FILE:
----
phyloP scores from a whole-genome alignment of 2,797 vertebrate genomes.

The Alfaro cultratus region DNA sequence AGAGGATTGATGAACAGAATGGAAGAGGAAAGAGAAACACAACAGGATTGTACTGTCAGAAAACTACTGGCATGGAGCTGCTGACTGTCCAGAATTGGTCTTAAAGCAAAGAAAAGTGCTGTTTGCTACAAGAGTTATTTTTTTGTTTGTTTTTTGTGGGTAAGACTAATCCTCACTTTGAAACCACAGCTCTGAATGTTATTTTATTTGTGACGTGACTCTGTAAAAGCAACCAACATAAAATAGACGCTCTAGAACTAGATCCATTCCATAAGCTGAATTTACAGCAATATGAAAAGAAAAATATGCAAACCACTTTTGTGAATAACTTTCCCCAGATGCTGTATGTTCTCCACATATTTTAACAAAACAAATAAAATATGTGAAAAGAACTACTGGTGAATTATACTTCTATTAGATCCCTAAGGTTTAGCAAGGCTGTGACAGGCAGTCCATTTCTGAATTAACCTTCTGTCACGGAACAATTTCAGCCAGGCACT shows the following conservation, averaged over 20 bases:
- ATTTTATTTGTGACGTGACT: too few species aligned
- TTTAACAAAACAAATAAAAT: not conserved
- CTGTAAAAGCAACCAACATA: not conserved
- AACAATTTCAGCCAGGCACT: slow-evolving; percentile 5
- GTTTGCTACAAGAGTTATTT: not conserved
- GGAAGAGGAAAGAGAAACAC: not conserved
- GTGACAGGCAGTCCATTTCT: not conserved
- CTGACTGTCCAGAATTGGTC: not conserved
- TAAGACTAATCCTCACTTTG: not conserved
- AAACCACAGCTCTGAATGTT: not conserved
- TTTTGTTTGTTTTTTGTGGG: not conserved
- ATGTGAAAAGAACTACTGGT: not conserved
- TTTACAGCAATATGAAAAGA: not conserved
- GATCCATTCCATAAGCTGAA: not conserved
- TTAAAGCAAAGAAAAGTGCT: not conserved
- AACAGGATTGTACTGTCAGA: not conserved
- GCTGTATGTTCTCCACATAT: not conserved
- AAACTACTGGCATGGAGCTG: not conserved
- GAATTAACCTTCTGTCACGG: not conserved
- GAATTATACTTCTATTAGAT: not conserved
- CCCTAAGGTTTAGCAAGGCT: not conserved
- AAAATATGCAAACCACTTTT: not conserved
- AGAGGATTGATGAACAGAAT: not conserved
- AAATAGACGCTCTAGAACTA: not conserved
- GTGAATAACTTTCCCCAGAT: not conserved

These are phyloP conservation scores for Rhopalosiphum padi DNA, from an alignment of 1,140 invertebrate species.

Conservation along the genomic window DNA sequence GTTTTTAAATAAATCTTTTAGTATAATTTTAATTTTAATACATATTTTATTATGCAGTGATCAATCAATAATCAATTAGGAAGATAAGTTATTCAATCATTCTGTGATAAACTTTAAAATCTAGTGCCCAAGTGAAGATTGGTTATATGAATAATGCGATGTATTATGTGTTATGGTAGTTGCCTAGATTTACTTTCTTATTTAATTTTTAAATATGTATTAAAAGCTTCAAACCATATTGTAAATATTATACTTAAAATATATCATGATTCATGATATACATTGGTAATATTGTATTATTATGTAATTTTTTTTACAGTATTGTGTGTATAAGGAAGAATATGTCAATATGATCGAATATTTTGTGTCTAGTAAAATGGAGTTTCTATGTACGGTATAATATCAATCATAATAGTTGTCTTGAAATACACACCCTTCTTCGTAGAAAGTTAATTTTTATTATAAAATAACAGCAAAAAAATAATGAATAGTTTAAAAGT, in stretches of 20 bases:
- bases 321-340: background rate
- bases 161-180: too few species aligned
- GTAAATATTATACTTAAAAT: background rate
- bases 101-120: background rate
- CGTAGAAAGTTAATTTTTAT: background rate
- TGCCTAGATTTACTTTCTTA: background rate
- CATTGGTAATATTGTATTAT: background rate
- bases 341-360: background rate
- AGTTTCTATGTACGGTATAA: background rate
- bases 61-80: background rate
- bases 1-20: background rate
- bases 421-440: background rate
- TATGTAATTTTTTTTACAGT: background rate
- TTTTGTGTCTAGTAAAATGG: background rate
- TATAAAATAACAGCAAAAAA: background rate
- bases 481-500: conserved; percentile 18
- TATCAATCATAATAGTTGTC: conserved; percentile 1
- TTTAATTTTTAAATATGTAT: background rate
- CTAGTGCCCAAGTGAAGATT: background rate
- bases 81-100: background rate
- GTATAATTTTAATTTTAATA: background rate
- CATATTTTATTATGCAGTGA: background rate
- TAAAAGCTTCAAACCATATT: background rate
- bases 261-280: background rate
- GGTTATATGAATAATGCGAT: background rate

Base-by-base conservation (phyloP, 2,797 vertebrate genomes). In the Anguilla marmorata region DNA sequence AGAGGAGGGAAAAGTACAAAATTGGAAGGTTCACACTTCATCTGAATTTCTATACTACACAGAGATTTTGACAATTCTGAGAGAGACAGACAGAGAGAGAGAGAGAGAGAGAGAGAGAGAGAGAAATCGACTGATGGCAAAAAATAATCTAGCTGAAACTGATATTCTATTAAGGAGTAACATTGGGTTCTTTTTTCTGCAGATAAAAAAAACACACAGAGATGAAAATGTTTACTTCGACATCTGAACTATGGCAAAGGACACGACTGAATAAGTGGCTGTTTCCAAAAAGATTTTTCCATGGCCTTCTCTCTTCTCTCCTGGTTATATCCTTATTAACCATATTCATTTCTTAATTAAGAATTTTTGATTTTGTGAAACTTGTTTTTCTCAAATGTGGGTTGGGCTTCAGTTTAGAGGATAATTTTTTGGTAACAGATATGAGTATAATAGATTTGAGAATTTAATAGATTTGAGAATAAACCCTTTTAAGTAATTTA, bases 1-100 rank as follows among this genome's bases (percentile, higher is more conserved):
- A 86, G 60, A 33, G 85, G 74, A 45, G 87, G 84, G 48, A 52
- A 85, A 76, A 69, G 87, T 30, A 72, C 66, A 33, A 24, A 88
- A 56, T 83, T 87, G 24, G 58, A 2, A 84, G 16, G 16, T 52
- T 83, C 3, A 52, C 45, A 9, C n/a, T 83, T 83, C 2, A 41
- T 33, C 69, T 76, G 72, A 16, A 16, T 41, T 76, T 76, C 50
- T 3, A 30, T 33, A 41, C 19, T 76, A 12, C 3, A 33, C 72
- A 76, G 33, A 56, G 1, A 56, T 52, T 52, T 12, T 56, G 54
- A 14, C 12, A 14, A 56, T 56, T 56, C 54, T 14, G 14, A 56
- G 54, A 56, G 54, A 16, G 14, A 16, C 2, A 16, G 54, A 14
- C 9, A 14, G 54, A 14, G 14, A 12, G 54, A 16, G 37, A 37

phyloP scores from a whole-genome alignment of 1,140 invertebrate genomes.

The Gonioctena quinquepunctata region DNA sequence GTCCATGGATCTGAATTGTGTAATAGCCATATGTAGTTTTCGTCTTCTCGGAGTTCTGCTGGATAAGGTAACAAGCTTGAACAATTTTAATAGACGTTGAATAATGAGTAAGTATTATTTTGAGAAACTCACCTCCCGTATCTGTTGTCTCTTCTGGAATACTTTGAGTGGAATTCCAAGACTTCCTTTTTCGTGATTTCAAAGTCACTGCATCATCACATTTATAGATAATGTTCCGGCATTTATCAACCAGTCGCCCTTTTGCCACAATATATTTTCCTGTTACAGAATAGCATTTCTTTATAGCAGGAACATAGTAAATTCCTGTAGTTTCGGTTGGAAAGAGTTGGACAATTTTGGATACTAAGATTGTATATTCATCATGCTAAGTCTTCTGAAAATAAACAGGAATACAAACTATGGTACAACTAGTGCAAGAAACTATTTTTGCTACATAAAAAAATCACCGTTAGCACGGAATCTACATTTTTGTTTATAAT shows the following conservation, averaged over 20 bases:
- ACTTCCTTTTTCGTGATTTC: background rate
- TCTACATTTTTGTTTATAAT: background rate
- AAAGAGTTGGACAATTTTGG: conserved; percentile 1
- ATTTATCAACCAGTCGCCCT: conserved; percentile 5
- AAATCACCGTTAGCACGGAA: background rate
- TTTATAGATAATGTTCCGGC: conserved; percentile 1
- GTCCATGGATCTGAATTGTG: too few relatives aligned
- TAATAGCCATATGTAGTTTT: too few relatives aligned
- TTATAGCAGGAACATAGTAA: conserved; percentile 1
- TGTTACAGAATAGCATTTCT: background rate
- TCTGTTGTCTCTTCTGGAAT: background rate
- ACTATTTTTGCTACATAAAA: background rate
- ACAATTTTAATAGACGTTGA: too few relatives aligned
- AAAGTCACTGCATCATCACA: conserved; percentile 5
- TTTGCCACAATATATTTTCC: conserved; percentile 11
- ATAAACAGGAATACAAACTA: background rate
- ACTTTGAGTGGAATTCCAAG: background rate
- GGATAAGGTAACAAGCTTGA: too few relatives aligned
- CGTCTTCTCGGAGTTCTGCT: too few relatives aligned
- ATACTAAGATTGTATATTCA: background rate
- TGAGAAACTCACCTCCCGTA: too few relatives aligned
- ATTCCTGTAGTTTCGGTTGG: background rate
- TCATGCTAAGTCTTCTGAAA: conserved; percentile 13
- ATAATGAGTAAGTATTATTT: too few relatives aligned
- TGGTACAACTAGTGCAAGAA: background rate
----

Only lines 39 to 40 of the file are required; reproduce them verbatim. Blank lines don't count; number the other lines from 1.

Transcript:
- bases 61-80: background rate
- bases 1-20: background rate